Expert Source: Joe Robinson, trainer in work–life balance, founder of Optimal Performance Strategies, and author of Don’t Miss Your Life.
Ah, summer! As kids, we waited for it all year long. It meant liberation from school and months of swimming, seeing friends, and sleeping in.
For most adults, though, the bloom is off.
Today’s workplaces tend to operate on a schedule that knows no season, and for those with children, parenting responsibilities increase exponentially when classes are out. We may even begin to dread the onset of the summer months because of their added demands.
And yet when September rolls around, we feel sad — like we’ve missed yet another season that should have been filled with relaxation, joy, and lots of sunshine.
The situation doesn’t have to be hopeless, though, says work–life balance expert Joe Robinson. Some of the frustrations we feel arise when we assume that without a summer vacation, we can’t have any summer fun.
Robinson explains that even if we can’t reclaim the expansive hours of summers past, we can still find some time to relax, refresh, and rejuvenate — and never “lose” the season again.
Challenges to Overcome
- Undervaluing free time. “Americans often simply don’t know how to value free time,” Robinson says, “so we don’t make it a priority.” You may also believe that if free time isn’t spontaneous, it isn’t free. But if you plan your summer and never schedule any open time, it won’t happen.
- Guilt about taking time off. Even deeper than the tendency to undervalue free time is the nagging anxiety that taking time off will have negative consequences. “We have to fill every moment with something productive,” he says, or we feel guilty for slacking off. And it doesn’t stop with work. This anxiety “goes for your life outside the job as well, and that’s where it’s the most insidious.”
- Defensive working. You may feel that you have to work “defensively,” as Robinson puts it — logging long hours to show that you’re indispensable. This is especially common in workplaces that are competitive or structurally unsettled.
- The “I’m too busy” mindset. Even if you perceive free time as valuable, you may feel so frazzled by a perceived lack of time that you get caught up in the mental Vise-Grip of busyness and stay perpetually occupied, Robinson says. “This state of mind actually makes people think that every minute of the day is an emergency — and it’s not, of course.”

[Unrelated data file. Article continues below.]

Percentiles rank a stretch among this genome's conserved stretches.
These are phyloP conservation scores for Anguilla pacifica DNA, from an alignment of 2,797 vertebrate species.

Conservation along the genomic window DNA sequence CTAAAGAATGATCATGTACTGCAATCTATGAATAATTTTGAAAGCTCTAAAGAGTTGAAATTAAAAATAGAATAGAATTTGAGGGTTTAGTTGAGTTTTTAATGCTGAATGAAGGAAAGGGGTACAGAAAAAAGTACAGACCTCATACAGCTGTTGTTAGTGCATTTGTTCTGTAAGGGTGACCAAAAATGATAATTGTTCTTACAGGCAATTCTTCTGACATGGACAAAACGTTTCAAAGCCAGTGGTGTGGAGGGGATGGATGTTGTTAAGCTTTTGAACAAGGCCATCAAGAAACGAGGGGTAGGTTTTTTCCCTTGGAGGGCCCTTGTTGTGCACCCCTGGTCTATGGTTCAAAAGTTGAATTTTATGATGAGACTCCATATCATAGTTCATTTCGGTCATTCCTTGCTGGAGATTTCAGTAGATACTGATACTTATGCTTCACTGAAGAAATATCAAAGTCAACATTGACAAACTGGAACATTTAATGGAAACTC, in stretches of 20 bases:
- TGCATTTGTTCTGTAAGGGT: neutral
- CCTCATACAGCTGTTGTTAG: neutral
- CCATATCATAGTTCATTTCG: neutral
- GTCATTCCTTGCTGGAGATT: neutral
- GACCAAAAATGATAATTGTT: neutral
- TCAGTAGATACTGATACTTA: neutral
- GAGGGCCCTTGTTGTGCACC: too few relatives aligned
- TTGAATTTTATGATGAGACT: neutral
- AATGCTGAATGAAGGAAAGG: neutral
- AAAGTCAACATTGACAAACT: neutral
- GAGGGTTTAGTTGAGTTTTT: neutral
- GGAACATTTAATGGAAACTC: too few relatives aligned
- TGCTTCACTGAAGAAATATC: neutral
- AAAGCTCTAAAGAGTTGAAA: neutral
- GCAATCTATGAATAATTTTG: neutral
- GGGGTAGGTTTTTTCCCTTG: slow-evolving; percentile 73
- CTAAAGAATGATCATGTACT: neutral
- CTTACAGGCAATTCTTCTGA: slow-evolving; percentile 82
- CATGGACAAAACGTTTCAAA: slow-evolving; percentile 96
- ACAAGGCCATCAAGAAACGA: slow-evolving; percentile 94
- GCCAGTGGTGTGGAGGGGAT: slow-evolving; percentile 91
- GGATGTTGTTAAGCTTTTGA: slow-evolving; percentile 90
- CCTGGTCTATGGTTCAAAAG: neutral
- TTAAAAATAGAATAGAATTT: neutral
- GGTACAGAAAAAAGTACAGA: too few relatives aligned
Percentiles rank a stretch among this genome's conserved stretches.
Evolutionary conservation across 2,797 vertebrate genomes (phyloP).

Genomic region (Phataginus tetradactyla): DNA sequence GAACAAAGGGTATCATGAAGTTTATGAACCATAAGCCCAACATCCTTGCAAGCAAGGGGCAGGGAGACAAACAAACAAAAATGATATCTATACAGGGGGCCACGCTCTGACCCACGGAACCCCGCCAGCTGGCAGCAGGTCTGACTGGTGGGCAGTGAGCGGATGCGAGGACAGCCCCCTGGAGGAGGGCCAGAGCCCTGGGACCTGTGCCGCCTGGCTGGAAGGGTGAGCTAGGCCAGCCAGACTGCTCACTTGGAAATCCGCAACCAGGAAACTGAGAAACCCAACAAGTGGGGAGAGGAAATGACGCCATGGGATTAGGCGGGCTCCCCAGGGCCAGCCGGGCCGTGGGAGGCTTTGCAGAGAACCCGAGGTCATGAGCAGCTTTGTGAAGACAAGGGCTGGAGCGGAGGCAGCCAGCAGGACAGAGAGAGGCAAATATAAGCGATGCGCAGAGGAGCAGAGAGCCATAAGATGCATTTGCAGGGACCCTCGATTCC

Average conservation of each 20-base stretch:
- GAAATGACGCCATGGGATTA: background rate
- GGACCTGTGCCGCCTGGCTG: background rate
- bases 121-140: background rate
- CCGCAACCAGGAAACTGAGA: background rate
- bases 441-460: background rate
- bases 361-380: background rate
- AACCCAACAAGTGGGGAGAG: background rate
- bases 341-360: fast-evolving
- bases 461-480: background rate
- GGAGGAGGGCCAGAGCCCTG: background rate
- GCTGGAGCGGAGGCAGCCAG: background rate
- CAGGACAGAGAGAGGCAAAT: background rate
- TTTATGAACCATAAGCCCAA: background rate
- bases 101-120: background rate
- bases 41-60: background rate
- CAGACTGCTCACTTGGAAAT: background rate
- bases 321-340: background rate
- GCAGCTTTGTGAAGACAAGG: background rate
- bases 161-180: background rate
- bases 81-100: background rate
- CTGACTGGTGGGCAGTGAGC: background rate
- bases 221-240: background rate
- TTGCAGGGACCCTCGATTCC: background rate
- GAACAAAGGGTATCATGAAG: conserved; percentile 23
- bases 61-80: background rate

- Overcommitted parenting. If you have kids at home for the summer, you might feel it’s up to you to fill their every minute with activities, which requires extensive chauffeuring and supervision. But remember how fun it was to just hang out in the backyard when you were a kid?
- The lure of screens. Spending a lot of time checking Facebook, shopping online, and watching your smartphone can have its own impact on how you experience summer (or don’t). By keeping you inside, or at least distracted, Robinson notes, these artificial “time-off” modes become an obstacle to summer’s three-dimensional delights.
Strategies for Success
- Respect your need for autonomy. “What does summer really evoke for most of us?” Robinson asks. “A sense of total freedom. Freedom is autonomy, and autonomy is one of our core psychological needs.”
- Put downtime on the calendar. “Approach your daily life with the same kind of planning that you use for your career,” he suggests. “Set up a ‘play calendar’ early in the year, and figure out when the long weekends are and when you can set up mini-vacations” during the summer. Locking down plans early has the added benefit of allowing you to look forward to them.
- Inquire about summer hours. Many workplaces allow more flextime or alternative schedules during the summer months. “Talk to your supervisor,” says Robinson, to see if you can revise your schedule to allow for longer stretches of time off — like four 10-hour days a week instead of five eight-hour ones.
- Take breaks all year. One of the best ways to set up for summer fun is to take time off at regular intervals throughout the year. This makes you less vulnerable to misplaced guilt about slacking off (you’ve proven to yourself that you can fulfill your responsibilities and take breaks). It also keeps you from falling into an energy deficit that can be cured only by weeks of vacation. “You can’t wait for summer to take care of all your needs,” Robinson says.
- Cultivate pastimes. Robinson recommends pursuing hobbies you really love. Investing creative energy in something other than work keeps you in the habit of reserving time for yourself. Not sure what would be worth your time? “Maybe it’s something you’ve been interested in but haven’t pursued yet,” he suggests. Or it could be something you used to do and still love — like playing basketball, or gardening, or going for bird-watching walks.
- Remember what matters. When your inner critic goes after you for taking time off, Robinson urges perspective. He suggests remembering the advice of psychologist Erik Erikson: There are three questions we’re going to ask ourselves at the end of our lives: Did I do what I wanted? Did I get what I came here for? And was it a good time?